Privacy und Facebook — ist das nun off-topic oder im Scope des Kartellblog.? Den “like”-Button verwende ich im Blog nicht mehr, aber es gibt eine (vor sich hin dümpelnde) Page für Kartellblog.
Egal, hier ein Link zum Settlement von Facebook mit der U.S. Federal Trade Commission (FTC), das gestern bekannt wurde. Sie kennen die FTC hier aus dem Blog als Kartellbehörde, aber die FTC hat ein zweites Gesicht, den Verbraucherschutz. Das Settlement in der Zusammenfassung durch die FTC:
Specifically, under the proposed settlement, Facebook is:
– barred from making misrepresentations about the privacy or security of consumers’ personal information;
– required to obtain consumers’ affirmative express consent before enacting changes that override their privacy preferences;
– required to prevent anyone from accessing a user’s material more than 30 days after the user has deleted his or her account;
– required to establish and maintain a comprehensive privacy program designed to address privacy risks associated with the development and management of new and existing products and services, and to protect the privacy and confidentiality of consumers’ information; and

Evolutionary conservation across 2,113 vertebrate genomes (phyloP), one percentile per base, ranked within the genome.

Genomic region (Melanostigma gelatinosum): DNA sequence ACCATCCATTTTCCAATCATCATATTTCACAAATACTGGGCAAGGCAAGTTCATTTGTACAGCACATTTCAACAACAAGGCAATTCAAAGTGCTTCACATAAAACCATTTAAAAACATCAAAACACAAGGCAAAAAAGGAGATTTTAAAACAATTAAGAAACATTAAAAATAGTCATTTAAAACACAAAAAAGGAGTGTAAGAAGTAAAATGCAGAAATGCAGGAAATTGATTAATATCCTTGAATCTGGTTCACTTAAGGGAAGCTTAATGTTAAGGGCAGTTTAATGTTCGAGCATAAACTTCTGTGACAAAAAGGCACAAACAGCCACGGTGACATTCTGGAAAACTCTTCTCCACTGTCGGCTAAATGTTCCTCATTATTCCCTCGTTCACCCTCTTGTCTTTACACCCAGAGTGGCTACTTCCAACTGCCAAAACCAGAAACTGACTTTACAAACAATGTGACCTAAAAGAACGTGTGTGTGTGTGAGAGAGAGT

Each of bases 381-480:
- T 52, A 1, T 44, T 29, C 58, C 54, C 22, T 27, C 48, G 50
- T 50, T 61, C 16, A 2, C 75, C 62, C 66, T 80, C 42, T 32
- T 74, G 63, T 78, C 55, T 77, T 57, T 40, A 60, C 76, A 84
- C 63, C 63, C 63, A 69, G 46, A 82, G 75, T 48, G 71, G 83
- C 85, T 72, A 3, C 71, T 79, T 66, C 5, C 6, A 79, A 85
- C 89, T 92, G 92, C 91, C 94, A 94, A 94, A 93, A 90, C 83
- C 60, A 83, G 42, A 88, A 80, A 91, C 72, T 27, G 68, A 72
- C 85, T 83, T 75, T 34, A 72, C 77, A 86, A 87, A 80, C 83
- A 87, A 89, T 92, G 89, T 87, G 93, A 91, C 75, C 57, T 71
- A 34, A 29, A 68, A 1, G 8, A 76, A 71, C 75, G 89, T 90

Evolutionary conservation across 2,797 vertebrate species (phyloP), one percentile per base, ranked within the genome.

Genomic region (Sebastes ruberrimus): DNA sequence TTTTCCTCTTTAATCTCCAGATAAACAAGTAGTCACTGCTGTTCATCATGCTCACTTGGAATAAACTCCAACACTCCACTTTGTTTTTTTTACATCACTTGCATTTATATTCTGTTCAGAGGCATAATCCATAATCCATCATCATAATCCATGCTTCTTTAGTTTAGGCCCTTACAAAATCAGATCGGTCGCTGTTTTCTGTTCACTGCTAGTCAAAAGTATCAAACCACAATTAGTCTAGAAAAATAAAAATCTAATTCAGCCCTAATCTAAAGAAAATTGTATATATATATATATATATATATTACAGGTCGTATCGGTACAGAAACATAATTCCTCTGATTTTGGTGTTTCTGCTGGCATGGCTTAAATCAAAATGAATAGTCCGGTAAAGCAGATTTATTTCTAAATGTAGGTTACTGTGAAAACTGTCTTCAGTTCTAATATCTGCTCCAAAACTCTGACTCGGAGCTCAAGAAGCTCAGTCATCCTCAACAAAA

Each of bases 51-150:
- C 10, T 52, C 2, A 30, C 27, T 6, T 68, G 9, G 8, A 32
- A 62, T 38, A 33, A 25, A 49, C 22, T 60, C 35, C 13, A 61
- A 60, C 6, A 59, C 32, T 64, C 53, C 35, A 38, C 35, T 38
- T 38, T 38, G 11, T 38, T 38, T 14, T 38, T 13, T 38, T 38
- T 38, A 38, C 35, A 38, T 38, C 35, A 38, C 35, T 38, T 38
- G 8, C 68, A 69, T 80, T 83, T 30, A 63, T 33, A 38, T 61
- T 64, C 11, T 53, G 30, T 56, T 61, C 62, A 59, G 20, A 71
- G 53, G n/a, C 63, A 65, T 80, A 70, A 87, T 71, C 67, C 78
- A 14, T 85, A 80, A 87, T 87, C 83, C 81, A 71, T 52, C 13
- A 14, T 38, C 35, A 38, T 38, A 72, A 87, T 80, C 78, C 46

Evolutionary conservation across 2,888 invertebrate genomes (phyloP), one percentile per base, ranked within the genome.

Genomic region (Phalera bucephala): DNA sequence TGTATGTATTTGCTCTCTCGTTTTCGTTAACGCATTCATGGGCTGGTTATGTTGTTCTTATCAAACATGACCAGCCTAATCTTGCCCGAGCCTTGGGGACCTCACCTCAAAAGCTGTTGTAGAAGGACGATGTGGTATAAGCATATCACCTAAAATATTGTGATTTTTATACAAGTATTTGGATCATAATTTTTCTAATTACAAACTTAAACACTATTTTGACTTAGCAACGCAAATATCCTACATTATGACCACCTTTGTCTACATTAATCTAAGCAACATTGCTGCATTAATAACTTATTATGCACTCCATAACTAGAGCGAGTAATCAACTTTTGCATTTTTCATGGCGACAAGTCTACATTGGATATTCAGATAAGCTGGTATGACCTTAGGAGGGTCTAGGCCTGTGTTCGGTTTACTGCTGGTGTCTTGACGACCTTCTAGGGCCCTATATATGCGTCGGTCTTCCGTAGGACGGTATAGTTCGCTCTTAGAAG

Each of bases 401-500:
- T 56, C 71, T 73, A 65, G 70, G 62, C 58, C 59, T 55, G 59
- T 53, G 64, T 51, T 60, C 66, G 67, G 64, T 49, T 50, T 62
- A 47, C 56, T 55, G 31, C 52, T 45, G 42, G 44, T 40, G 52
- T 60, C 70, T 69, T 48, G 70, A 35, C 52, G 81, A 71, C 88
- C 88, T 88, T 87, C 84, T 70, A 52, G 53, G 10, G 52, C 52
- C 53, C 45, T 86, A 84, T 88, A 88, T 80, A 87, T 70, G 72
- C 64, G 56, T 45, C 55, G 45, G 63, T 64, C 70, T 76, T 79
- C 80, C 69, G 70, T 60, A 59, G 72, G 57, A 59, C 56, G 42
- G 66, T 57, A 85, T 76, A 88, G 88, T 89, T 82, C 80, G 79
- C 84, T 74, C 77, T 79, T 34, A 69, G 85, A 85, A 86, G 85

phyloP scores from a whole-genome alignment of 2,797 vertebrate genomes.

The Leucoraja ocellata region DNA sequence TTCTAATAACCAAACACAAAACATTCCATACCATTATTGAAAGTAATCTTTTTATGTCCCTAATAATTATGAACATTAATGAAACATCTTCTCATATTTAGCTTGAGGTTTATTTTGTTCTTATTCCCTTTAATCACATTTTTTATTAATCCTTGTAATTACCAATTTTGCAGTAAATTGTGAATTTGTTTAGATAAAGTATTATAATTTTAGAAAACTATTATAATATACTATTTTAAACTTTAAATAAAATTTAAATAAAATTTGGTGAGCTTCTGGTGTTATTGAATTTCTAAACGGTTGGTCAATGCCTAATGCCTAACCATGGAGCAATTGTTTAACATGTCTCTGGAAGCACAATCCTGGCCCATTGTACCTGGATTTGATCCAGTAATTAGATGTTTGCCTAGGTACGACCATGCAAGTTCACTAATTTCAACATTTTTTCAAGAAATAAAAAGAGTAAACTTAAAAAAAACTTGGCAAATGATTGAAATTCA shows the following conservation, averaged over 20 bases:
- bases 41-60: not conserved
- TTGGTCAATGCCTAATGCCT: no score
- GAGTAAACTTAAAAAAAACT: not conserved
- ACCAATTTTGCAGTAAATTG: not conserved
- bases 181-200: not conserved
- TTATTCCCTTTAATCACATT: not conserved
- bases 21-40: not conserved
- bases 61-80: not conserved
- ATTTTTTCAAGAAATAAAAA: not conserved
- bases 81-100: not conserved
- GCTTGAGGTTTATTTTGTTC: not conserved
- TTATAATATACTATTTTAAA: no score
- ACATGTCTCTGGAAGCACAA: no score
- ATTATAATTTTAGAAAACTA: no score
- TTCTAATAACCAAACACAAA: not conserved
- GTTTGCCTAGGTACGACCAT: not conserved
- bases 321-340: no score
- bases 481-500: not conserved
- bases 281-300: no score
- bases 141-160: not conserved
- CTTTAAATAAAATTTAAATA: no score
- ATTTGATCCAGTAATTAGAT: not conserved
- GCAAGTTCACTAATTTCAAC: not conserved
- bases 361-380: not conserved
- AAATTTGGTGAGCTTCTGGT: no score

– required, within 180 days, and every two years after that for the next 20 years, to obtain independent, third-party audits certifying that it has a privacy program in place that meets or exceeds the requirements of the FTC order, and to ensure that the privacy of consumers’ information is protected.
Falls Sie’s noch nicht gesehen haben, hier die Stellungnahme von Mark Zuckerberg im Facebook-Blog. Zitat:
That said, I’m the first to admit that we’ve made a bunch of mistakes.
Thus, while Congress struggles to craft ‘comprehensive baseline privacy’ legislation in the European model, the FTC is using its existing 1938 authority over unfair or deceptive trade practices to build a common law of privacy. This is a process of discovery: what’s the right balance between protecting privacy and the consumer benefits of encouraging the development of new services? That process won’t be perfect or easy, but it’s much more likely to keep up with technological change than legislation or prophylactic regulation would be, and less likely to fall prey to regulatory capture by incumbents as a barrier to competition.
Case-by-case adjudication is a venerable American tradition—one that’s more, not less, vital in the rapidly changing field of consumer privacy. Rather than rushing to write new laws, Congress should focus on ensuring the FTC has the resources it needs to use its existing authority effectively. That means, most of all, having a larger core of technologists on staff to guide what is supposed to be our expert agency on privacy.